Putting money aside into a savings account is necessary in order to reach your financial goals. However, lumping all your savings into one account is not the best strategy. Having multiple accounts—and specific purposes for each of those funds—allows you to target your savings and be more successful in reaching your goals.

There are many types of savings accounts to consider. However, if you’re just starting out, take it slow. Here are the three types of savings accounts that we recommend.

1. Emergency savings

An emergency savings account is one of the best ways to build financial security. This account is meant to bail you out of tight situations. It will help you avoid maxing out your credit card or taking out a loan to cover unexpected expenses.

The amount of money you keep in your emergency fund will vary based on your living expenses and the number of people living in your home. However, aim to have three to six months worth of expenses on hand.

Once you’ve reached your savings goal, avoid pulling from this savings account unless it’s an actual emergency. Examples of a good time to dip into your emergency fund could include:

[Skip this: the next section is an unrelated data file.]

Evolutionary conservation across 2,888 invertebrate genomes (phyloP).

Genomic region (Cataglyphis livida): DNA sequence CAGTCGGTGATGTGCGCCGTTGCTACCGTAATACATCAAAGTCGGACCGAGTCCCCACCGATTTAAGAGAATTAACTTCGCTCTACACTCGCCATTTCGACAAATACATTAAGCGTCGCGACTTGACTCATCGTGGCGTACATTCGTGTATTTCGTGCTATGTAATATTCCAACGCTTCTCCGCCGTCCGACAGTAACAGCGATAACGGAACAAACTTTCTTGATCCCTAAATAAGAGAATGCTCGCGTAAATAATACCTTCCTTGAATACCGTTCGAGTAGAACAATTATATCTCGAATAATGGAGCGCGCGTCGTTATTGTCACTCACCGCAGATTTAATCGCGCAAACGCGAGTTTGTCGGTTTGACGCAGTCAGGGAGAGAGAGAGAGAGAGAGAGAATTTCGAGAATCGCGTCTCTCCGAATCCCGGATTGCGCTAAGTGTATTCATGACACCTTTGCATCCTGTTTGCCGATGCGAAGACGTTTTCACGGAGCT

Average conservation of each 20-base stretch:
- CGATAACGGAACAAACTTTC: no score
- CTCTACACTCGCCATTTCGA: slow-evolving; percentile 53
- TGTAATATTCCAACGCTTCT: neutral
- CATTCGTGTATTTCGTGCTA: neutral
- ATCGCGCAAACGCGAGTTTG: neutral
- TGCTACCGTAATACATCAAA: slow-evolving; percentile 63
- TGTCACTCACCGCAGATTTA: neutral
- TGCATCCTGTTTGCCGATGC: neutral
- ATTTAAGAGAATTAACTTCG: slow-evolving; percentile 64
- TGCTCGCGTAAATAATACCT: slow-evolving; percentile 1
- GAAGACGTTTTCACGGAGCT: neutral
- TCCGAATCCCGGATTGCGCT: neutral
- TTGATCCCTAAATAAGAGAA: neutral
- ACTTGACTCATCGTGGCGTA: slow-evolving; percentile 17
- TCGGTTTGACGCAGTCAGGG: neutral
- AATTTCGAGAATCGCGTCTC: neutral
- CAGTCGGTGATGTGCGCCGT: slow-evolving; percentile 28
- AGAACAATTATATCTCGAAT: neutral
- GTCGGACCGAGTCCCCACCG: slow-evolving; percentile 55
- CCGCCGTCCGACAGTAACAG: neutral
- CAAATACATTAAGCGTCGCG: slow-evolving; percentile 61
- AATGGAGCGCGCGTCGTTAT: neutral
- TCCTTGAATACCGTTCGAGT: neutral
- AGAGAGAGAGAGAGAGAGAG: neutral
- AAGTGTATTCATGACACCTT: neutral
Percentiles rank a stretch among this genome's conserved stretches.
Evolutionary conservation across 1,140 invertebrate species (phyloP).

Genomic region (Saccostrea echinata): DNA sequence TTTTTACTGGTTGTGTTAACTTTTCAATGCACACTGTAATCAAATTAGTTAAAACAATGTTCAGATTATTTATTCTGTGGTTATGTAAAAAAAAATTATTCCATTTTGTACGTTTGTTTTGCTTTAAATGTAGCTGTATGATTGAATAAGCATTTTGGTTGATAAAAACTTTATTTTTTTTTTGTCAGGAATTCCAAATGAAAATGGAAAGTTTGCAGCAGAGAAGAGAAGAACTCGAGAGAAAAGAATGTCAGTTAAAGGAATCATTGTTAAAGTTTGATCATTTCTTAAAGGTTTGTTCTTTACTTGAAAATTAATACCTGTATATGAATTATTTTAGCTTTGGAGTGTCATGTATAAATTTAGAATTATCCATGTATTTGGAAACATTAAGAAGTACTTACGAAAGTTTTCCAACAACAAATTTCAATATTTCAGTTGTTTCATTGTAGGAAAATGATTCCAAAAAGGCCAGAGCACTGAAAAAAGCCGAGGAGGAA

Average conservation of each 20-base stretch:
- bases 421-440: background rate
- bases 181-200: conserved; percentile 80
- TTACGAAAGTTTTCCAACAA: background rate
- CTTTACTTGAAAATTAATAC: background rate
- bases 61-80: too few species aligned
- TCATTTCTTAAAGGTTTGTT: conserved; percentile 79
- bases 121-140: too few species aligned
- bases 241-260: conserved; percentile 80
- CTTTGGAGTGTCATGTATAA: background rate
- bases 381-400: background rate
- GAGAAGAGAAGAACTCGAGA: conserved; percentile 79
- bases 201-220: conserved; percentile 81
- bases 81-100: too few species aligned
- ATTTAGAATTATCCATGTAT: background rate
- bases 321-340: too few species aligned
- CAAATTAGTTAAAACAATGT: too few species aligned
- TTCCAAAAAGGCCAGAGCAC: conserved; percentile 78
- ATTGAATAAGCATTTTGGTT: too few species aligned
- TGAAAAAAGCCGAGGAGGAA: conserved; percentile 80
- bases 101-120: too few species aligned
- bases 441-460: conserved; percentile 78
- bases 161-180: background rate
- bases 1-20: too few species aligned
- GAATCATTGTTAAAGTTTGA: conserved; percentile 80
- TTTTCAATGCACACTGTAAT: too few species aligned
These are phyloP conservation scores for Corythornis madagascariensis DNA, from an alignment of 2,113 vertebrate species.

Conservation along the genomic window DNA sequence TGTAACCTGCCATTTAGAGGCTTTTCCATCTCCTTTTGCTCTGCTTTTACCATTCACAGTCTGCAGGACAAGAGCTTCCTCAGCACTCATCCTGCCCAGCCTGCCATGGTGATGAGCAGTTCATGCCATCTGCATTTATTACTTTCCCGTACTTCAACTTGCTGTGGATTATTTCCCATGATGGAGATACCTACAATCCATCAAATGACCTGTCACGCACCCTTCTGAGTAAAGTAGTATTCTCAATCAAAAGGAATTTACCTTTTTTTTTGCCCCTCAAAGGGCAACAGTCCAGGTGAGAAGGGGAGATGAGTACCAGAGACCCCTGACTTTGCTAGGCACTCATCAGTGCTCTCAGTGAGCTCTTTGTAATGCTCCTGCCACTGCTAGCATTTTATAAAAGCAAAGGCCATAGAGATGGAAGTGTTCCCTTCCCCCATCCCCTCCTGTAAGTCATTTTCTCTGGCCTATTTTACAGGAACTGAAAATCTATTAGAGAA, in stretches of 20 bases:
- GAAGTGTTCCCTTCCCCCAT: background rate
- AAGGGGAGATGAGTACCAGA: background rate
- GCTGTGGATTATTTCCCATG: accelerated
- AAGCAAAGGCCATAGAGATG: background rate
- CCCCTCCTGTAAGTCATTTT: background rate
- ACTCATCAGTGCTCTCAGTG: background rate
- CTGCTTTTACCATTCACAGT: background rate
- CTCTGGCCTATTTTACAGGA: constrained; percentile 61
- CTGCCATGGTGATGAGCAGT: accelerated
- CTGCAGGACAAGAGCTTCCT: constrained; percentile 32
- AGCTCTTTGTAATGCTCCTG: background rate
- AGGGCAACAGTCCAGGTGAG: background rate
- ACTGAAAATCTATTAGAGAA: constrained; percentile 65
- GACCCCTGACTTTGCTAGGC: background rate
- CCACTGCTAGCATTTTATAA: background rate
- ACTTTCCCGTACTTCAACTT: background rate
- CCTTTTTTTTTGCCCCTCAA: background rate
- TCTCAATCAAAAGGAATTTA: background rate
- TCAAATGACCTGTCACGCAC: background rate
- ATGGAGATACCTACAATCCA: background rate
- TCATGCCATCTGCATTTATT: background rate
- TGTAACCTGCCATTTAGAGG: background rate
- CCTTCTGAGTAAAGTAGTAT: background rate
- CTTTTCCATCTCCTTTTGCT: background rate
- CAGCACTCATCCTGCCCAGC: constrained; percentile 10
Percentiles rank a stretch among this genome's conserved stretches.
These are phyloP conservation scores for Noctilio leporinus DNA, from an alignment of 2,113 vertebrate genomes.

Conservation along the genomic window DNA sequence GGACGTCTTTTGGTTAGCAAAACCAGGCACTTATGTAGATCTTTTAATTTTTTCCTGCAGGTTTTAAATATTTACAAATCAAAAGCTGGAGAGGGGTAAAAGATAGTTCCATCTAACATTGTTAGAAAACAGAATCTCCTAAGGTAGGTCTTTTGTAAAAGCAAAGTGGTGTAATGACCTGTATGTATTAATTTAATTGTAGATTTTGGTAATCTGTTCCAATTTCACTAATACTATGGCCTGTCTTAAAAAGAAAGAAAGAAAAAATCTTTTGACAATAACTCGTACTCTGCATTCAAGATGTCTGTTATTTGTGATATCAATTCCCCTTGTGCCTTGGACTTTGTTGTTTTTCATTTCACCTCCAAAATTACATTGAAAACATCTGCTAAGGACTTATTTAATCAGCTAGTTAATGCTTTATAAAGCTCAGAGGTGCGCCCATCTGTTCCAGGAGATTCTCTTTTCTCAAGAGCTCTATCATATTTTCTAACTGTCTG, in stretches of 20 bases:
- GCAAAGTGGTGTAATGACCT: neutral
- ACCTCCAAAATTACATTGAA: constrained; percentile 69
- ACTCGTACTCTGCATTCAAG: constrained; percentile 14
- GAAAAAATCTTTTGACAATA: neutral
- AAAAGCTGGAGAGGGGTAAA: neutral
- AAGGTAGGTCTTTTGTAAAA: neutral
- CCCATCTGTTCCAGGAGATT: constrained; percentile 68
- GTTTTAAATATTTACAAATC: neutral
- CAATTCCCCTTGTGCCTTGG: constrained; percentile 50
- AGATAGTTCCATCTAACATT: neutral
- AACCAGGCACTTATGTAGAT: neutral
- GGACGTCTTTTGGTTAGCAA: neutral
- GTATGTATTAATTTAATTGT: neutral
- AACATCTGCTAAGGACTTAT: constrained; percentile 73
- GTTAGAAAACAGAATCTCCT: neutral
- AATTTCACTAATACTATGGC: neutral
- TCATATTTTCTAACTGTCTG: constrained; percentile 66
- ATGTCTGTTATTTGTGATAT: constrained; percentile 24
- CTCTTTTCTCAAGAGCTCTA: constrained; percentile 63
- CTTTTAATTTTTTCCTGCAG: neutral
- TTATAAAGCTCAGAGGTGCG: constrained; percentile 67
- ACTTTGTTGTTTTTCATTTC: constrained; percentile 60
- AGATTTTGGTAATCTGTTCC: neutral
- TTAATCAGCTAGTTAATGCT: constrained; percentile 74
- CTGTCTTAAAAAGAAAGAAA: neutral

• Losing your job
  • Hours cut at work
  • Health care emergency
  • Unexpected car repairs

Keep your emergency fund in a regular savings account that you can access without fees or penalties. The whole point is to be able to use it when you really need it. 

2. Short-term and mid-term savings

Short-term (achievable in under a year) and mid-term (achievable in one to five years) savings accounts are meant for building up money for major purchases or expenditures in the near future. That could be a vacation, holiday shopping, or purchasing a house. These types of account will fluctuate as you build, deplete, and then build up your savings again.

To keep your money organized and have a better handle on your savings goals, you may want to open multiple savings accounts. For instance, an account for vacations, one for buying a home, and another for miscellaneous items (like a new TV or surfboard). Depending on the length of time you'll need to save, a regular savings account or a certificate may make sense for you.

3. Long-term savings

Your long-term savings account is where you would include your 401(k), IRA, and any other long-term investments. This type of savings account typically involves investing in the stock market, and may not be easily accessible. Your contributions into this account should be automated; however, it’s a smart idea to assess growth and performance on an annual basis.

Long-term savings encompass all those major expenses you’ll have years down the line. The money you put in this account probably won’t be necessary for at least 10 years, if not longer. Great examples of long-term savings goals are your child’s college education and your retirement.

Explore long-term savings options